Six months after having surgery to remove the cancer from his body, Leonard Hislop was told that the cancer had returned. He suddenly was facing 30 rounds of radiation. But instead of dreading those treatments, Leonard decided he was going to find a way to "make it fun." And for the first 21 days, he did that by "dressing up nicely" in a "different pair of slacks, sports coat, tie, and shirt" for each appointment.
Then, "three Fridays" before his last treatment, Leonard decided to break out an outfit that no one at Mayo Clinic had seen: an ensemble that paid homage to the Scottish heritage he holds dear. "I'm kind of a crazy American-Scot, and a few years ago I designed my own tartan (plaid) pattern," he tells us. "So I wore a pair of tartan slacks that I had manufactured in Scotland." Leonard tells us he completed the outfit by wearing "a jacket, vest, tie, and shoes typical of an afternoon outing in Scotland."
As the final day of treatment approached, Leonard wanted to do something "extra special" to celebrate. He told his care team he was planning to show up to his last appointment — where he would ring a bell signaling the end of his radiation treatment — "in a formal kilt outfit with turned down socks and the whole kettle of peas."
Nancy Heinzelman, patient experience coordinator in Radiation Oncology, tells us she was "so touched by Mr. Hislop's love for his Scottish heritage" that she decided to see if there was anything more that could be done to help make his last treatment memorable.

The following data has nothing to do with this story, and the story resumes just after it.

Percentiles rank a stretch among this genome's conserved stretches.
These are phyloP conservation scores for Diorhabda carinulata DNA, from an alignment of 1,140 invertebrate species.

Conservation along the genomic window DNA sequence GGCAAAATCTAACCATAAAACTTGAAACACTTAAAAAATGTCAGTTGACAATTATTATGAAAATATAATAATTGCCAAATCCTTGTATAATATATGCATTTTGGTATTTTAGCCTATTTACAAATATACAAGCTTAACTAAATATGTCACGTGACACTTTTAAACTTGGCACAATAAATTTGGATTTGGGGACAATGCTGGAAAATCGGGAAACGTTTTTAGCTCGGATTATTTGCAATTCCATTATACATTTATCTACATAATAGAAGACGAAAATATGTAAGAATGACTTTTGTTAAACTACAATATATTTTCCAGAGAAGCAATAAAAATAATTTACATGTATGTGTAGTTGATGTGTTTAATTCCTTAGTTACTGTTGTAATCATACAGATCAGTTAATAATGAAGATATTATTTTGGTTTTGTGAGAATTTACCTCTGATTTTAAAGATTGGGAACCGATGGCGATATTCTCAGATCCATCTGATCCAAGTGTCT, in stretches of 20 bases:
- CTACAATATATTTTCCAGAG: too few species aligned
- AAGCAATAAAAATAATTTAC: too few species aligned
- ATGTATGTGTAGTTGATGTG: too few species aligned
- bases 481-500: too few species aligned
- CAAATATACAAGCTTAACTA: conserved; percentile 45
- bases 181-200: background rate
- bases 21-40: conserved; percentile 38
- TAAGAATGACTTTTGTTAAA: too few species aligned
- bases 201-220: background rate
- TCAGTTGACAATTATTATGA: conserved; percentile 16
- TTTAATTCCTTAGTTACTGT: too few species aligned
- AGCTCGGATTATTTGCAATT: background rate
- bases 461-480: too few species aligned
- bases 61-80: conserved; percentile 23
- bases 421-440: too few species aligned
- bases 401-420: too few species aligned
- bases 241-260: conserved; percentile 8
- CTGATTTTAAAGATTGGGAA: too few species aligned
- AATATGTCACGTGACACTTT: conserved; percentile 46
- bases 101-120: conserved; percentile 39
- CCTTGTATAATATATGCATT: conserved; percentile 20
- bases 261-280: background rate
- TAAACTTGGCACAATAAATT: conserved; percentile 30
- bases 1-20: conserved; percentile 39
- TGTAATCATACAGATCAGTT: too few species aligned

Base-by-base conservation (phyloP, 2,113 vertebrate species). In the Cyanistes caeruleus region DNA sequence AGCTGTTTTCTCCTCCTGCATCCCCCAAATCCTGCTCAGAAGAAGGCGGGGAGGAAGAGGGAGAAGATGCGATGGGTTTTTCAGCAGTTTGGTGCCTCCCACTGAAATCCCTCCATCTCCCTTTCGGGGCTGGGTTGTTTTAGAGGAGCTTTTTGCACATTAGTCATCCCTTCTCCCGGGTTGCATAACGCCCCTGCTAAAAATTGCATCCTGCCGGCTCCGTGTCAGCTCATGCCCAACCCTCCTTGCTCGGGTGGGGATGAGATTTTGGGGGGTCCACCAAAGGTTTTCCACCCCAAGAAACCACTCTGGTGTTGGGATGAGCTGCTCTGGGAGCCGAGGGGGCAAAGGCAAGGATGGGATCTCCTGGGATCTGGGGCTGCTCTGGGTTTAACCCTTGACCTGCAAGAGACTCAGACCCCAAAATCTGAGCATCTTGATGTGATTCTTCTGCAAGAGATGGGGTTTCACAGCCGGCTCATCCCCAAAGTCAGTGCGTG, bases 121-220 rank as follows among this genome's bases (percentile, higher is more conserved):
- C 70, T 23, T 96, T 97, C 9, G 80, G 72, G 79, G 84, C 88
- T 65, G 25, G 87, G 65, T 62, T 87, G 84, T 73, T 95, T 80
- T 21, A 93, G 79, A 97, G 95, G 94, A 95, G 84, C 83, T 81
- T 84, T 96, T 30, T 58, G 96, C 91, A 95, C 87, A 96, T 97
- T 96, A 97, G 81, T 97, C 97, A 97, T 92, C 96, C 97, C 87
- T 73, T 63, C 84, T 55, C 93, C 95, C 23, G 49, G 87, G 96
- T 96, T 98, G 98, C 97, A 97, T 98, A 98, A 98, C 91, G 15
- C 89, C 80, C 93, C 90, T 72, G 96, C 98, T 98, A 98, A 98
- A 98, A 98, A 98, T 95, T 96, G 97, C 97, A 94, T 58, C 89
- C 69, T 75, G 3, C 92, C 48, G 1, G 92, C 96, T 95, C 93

Nancy began, she tells us, by "asking around" to see if any of her colleagues "knew anyone who played the bagpipes." One name came back: Johnson Thistle, M.D., an emeritus physician in Mayo's Division of Gastroenterology. Nancy reached out to Dr. Thistle, who agreed to surprise Leonard by playing the bagpipes at his bell-ringing … while wearing a full traditional Scottish kilt outfit of his own.
"It was absolutely incredible," Leonard tells us of seeing — and hearing — Dr. Thistle walk down the hall playing "Scotland the Brave" as Leonard's care team wheeled him out to ring the bell. "I could hardly contain my excitement and my heart rate. The bagpipes are very special to me, and so having Dr. Thistle take the time to do that for me really lit my candle."
Nancy tells us the surprise unfolded better than she expected. "When Mr. Hislop saw and heard that bagpipe … I'll never forget the look on his face," she tells us. "It was quite an emotional experience, and one that I'm going to remember forever."
For his part, Dr. Thistle tells us he was "honored" to be able to share his own love of the bagpipes with Leonard. "For some people, the bagpipes just really reach their emotional centers," he says. "It was just something I could do, and something that I was honored to do for him."
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